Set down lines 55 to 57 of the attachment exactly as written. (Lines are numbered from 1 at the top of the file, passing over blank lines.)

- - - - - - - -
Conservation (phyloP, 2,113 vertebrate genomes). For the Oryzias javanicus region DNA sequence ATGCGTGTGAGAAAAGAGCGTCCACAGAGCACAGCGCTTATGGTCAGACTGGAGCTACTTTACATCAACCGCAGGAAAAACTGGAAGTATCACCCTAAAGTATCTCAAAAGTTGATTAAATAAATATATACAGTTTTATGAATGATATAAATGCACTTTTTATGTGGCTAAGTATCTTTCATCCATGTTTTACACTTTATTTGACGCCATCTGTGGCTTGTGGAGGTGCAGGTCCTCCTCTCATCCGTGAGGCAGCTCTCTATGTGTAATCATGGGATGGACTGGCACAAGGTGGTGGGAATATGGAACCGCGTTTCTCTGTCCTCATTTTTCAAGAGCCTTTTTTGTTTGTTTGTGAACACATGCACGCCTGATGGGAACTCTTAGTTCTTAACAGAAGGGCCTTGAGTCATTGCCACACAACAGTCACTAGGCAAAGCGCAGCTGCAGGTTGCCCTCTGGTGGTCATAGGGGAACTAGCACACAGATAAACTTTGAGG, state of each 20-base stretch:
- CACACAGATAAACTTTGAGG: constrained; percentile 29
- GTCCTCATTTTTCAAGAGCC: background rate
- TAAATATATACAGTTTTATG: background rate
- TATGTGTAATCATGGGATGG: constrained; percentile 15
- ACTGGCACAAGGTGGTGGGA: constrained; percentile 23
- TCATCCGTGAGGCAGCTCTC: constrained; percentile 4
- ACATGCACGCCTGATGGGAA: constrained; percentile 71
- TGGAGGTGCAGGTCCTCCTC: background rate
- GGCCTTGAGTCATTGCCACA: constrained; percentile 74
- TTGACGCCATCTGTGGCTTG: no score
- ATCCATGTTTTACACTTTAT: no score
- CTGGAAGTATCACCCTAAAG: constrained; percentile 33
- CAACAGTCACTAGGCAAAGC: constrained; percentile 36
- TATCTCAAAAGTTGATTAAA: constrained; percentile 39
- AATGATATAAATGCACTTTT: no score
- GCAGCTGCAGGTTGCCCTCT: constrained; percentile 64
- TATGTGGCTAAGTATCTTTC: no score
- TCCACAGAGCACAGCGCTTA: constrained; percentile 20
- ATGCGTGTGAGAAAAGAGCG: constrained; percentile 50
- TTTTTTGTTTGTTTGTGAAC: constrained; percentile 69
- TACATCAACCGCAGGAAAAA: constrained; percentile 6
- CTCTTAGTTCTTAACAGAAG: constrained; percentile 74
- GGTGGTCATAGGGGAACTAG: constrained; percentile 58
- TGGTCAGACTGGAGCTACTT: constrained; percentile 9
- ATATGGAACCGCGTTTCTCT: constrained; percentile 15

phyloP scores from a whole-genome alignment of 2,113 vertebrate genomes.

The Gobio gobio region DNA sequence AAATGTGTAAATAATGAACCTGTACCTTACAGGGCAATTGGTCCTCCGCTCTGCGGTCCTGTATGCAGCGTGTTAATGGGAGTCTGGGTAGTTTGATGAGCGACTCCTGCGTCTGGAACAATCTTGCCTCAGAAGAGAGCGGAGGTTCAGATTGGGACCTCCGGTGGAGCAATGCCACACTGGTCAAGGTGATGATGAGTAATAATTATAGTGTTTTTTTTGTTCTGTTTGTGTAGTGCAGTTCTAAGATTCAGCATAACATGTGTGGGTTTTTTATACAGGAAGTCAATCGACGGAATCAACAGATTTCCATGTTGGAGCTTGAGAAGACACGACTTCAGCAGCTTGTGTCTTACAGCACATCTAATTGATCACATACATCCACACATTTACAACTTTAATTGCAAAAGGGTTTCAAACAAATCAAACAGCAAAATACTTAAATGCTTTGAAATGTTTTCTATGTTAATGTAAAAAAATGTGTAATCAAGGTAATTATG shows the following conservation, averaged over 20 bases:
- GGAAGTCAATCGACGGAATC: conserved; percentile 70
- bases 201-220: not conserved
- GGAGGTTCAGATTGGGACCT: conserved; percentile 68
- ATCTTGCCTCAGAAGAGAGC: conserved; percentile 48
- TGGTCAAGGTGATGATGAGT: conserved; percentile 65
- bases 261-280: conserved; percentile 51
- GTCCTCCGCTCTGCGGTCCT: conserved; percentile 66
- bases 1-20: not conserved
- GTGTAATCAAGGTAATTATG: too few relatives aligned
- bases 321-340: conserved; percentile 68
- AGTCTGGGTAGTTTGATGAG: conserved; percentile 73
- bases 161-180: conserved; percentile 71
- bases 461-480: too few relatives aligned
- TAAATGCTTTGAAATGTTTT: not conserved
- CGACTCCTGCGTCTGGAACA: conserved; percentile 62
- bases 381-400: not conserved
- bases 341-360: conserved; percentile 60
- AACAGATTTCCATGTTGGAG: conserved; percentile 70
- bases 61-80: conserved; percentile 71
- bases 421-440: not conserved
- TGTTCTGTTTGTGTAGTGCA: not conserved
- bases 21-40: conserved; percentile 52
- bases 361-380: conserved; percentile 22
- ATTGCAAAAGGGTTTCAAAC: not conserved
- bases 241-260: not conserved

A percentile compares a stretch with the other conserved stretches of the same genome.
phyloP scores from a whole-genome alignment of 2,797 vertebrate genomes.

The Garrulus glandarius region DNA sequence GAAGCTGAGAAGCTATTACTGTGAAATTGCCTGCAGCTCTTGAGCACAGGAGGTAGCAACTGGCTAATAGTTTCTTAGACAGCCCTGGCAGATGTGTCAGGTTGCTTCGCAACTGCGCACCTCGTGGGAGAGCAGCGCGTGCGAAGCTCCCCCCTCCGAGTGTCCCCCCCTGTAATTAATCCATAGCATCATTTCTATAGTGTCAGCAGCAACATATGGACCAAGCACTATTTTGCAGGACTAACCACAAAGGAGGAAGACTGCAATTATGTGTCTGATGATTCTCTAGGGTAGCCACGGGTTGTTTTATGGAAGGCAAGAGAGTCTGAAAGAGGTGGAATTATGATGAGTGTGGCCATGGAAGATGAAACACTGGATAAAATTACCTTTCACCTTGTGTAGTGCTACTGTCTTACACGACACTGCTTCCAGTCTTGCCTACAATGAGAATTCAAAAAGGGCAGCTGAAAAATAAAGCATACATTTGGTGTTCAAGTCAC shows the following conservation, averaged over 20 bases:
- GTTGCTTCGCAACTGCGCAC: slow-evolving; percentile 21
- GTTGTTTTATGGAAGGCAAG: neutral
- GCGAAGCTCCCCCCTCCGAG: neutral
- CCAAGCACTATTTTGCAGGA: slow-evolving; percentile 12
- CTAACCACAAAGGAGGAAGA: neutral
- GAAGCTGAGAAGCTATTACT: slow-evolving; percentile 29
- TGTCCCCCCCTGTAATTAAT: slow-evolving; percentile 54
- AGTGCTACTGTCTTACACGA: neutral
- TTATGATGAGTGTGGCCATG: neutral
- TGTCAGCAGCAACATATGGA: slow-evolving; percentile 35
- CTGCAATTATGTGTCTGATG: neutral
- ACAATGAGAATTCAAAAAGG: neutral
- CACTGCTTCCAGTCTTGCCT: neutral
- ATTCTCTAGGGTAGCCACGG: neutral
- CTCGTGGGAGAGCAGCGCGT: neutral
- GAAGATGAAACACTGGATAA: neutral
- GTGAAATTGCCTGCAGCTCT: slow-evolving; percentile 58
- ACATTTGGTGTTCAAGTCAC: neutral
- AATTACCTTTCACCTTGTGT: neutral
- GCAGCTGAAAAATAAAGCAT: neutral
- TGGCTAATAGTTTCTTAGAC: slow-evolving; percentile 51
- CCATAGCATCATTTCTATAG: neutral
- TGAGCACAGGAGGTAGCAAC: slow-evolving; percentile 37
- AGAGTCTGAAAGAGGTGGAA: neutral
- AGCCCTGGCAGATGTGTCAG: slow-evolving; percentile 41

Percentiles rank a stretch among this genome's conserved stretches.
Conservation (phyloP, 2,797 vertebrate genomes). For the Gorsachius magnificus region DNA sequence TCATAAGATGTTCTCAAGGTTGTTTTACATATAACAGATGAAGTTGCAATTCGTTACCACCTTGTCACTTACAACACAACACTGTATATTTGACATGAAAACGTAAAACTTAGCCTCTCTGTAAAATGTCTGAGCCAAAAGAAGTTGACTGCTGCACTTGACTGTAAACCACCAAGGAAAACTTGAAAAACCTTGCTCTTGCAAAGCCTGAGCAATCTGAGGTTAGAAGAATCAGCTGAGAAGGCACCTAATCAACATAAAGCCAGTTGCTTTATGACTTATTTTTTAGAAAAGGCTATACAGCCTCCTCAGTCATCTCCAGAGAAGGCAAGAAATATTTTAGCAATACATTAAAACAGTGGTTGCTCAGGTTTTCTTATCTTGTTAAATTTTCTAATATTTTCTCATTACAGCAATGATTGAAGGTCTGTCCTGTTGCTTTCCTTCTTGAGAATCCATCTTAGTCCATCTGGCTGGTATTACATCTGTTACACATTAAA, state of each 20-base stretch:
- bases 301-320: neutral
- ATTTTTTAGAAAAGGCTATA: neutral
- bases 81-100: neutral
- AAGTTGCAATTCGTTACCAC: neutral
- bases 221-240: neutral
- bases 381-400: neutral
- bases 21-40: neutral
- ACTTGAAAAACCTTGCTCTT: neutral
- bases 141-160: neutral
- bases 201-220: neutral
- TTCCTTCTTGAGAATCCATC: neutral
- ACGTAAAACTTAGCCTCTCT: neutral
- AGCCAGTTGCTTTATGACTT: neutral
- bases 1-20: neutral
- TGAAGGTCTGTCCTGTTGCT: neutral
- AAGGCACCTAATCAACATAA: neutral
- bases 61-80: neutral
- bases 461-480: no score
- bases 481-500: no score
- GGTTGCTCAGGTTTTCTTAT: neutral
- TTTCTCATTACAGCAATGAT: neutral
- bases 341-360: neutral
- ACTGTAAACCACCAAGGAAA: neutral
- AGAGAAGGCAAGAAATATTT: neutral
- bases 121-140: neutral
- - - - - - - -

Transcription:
phyloP scores from a whole-genome alignment of 2,797 vertebrate genomes.

The Garrulus glandarius region DNA sequence GAAGCTGAGAAGCTATTACTGTGAAATTGCCTGCAGCTCTTGAGCACAGGAGGTAGCAACTGGCTAATAGTTTCTTAGACAGCCCTGGCAGATGTGTCAGGTTGCTTCGCAACTGCGCACCTCGTGGGAGAGCAGCGCGTGCGAAGCTCCCCCCTCCGAGTGTCCCCCCCTGTAATTAATCCATAGCATCATTTCTATAGTGTCAGCAGCAACATATGGACCAAGCACTATTTTGCAGGACTAACCACAAAGGAGGAAGACTGCAATTATGTGTCTGATGATTCTCTAGGGTAGCCACGGGTTGTTTTATGGAAGGCAAGAGAGTCTGAAAGAGGTGGAATTATGATGAGTGTGGCCATGGAAGATGAAACACTGGATAAAATTACCTTTCACCTTGTGTAGTGCTACTGTCTTACACGACACTGCTTCCAGTCTTGCCTACAATGAGAATTCAAAAAGGGCAGCTGAAAAATAAAGCATACATTTGGTGTTCAAGTCAC shows the following conservation, averaged over 20 bases:
- GTTGCTTCGCAACTGCGCAC: slow-evolving; percentile 21